Working Wednesday: Must-Have Warm-Ups

Warming up is an essential part of the voice actor’s process. No matter the genre or field of VO, a warmed-up actor is a prepared actor. I have found these exercises to be helpful in my work in animation, interactive, and commercial voice-over. The exercises below are best done anywhere you feel comfortable looking silly – I tend to do them while driving in the car to a recording session. Below you’ll find the must-have warm-ups in the same order as the video portion, with timestamps so you can follow along.

Tongue twister touching down!

Yawn-Sigh (00:24)

Early in the morning or on the way to a session? Don’t forget to breathe. The Yawn-Sigh is the perfect exercise to help slow you down and gently “wake up” your voice. Yawn up and down slowly, while “sighing” out on a soft pitch, then reverse. Do this 3-5 times.

The Lips, The Teeth, And The Tip Of The Tongue (00:59)

Simply repeating these three articulators is a great tongue twister and a reminder of what portions of the speech machine we are warming up. Feel free to gently add in some soft massaging of the jawline to get the blood flowing by slowly moving your fingertips in small circles around your jaw. 

Tongue Twisters (01:37)

When you read for a living, tongue twisters are no longer just a playground challenge, they are a rite of passage. Feel free to shake it up every day, but try to give yourself 2-3 minutes of tumultuous tongue twisting a day. Here are a few of my favorites, repeat them aloud: 


  1. Red leather, yellow leather.
  2. You know New York, you need New York, you know you need unique New York.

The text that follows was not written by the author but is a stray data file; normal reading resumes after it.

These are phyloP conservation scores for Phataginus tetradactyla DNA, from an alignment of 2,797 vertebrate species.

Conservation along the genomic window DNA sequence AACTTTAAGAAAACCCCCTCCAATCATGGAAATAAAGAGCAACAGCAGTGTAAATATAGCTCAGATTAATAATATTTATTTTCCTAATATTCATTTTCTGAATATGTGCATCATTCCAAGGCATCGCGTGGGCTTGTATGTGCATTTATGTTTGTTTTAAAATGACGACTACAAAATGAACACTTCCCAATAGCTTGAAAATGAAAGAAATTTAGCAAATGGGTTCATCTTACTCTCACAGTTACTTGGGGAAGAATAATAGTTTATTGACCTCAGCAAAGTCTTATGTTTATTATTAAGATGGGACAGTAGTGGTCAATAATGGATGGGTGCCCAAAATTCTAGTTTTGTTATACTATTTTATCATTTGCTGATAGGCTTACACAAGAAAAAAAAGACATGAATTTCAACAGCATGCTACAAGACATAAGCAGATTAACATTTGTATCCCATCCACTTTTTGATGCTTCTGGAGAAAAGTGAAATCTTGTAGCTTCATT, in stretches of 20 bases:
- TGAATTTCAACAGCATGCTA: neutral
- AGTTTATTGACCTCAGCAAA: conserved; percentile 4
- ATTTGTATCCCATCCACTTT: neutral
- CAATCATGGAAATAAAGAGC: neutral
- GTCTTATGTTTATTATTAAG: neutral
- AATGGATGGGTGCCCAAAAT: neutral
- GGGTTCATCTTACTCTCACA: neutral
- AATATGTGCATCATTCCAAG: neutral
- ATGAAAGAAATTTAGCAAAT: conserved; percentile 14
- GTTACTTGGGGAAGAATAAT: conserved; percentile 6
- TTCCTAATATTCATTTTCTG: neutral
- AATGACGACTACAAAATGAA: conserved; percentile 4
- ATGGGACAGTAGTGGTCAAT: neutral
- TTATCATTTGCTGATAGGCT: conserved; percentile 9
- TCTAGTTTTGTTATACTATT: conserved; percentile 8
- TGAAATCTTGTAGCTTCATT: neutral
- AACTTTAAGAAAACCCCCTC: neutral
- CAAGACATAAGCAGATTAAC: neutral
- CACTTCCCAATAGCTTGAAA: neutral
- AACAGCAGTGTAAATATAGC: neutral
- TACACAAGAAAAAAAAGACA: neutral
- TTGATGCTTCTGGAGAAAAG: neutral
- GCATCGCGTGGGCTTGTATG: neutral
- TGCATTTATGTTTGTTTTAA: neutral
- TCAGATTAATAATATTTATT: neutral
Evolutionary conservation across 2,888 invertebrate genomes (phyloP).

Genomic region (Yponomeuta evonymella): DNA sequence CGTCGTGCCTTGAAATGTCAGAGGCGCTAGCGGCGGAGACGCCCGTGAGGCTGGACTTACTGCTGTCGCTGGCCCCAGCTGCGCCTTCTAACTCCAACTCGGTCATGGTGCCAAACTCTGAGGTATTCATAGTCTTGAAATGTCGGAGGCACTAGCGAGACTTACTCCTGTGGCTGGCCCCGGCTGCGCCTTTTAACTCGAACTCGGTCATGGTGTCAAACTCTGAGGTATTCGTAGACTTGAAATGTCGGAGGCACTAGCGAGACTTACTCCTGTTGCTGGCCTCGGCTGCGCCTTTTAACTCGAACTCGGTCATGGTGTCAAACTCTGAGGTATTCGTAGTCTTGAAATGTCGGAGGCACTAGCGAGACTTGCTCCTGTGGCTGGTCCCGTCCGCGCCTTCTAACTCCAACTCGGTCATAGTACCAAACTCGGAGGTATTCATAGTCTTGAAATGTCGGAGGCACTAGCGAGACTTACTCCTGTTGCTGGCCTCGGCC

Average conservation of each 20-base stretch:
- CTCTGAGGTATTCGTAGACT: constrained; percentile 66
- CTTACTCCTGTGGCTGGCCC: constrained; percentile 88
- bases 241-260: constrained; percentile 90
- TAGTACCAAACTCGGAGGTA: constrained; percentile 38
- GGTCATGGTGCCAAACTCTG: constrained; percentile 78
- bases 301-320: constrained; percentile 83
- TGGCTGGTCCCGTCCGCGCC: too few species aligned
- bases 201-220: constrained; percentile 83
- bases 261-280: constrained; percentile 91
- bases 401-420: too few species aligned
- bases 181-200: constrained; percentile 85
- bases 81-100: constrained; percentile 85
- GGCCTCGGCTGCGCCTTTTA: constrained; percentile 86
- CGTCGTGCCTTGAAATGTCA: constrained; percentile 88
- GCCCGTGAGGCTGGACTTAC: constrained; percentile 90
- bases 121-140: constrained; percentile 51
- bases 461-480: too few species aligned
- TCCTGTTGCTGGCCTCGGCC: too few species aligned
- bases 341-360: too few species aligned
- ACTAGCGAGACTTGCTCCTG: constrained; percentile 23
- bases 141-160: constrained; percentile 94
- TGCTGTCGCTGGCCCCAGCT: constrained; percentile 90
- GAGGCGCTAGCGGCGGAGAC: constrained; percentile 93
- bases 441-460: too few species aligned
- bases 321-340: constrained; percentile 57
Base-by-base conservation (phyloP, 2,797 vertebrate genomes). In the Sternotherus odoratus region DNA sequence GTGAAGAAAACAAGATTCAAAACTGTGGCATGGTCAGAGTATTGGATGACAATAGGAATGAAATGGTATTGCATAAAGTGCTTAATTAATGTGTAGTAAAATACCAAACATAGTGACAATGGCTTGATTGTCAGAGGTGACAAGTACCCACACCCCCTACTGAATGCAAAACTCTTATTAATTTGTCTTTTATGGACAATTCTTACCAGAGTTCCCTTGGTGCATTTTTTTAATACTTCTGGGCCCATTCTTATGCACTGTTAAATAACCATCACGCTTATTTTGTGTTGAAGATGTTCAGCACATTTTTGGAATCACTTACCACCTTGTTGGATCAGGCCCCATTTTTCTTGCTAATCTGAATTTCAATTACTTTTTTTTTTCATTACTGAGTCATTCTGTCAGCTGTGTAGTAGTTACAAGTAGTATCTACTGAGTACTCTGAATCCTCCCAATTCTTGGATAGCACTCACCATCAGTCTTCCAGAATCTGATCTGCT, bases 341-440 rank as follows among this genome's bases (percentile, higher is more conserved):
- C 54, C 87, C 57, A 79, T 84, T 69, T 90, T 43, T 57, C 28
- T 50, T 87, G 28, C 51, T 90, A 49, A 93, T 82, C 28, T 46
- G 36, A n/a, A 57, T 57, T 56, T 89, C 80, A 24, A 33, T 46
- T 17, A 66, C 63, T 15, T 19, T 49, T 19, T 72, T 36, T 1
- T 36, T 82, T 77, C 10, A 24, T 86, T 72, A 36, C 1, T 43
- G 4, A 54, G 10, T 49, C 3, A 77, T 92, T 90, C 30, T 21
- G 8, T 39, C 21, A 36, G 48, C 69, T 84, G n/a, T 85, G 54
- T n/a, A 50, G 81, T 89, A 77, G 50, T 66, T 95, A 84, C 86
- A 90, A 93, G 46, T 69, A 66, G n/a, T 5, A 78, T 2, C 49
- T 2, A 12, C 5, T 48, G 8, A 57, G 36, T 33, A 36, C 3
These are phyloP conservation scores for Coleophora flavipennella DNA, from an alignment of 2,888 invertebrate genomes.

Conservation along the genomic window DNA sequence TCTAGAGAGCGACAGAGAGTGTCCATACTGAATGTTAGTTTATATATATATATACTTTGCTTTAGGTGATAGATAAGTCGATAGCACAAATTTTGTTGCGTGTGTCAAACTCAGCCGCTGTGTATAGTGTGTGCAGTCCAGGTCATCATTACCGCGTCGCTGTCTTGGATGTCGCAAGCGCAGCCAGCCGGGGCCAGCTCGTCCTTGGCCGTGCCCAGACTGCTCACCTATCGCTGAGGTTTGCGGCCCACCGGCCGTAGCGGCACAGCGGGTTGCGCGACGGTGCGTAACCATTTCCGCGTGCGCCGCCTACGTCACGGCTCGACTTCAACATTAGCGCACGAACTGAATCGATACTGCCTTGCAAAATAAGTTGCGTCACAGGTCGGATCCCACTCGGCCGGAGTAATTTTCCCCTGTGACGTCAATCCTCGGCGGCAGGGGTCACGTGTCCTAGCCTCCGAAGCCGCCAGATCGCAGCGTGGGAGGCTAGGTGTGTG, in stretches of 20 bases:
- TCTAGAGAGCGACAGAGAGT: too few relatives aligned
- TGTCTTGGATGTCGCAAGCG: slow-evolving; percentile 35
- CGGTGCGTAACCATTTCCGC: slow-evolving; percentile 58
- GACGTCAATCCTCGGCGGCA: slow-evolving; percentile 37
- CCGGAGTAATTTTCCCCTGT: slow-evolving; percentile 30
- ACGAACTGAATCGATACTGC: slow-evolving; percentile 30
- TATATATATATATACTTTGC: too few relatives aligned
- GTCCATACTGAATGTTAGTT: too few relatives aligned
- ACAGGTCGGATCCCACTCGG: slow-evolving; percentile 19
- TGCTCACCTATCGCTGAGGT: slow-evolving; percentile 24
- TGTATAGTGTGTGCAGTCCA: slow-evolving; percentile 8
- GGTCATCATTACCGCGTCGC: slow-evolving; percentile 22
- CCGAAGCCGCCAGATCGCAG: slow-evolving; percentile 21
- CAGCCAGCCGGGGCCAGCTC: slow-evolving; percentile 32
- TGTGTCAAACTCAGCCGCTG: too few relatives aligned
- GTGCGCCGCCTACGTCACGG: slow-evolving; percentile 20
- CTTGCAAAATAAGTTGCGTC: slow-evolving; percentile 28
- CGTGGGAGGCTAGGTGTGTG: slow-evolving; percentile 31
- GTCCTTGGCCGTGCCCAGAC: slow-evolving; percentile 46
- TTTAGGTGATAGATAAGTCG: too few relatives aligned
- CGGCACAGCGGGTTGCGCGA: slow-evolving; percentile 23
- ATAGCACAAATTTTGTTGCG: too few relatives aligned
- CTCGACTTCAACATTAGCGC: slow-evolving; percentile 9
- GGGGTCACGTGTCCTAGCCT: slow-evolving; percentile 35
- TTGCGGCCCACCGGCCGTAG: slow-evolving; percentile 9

3. The human torch was denied a bank loan! 


Okay, so that last one is from 2004’s Anchorman, and yes, I really do use that. Remember when I said we shouldn’t be afraid to look silly? I meant it! 

Finally, as promised, here is the Gilbert & Sullivan piece I used as a tongue twister in the video portion. Remember the first aim of this tongue twister is to hit the consonants clearly, then after a few passes, I like to play with emotion and speed. 

To sit in solemn silence on a dull, dark dock in a pestilential prison with a life-long lock awaiting the sensation of a short, sharp shock from a cheap and chippy chopper on a big, black block.

The more fun they are, the more likely you are to do these exercises, so find warm-ups or tongue twisters you love. When in doubt, pick a book and read aloud for an extended period of time. Pick a classic or favorite and read it loudly in an accent or a favorite character impression of your choice – after all who doesn’t want to hear Don Knotts reading The Grapes of Wrath



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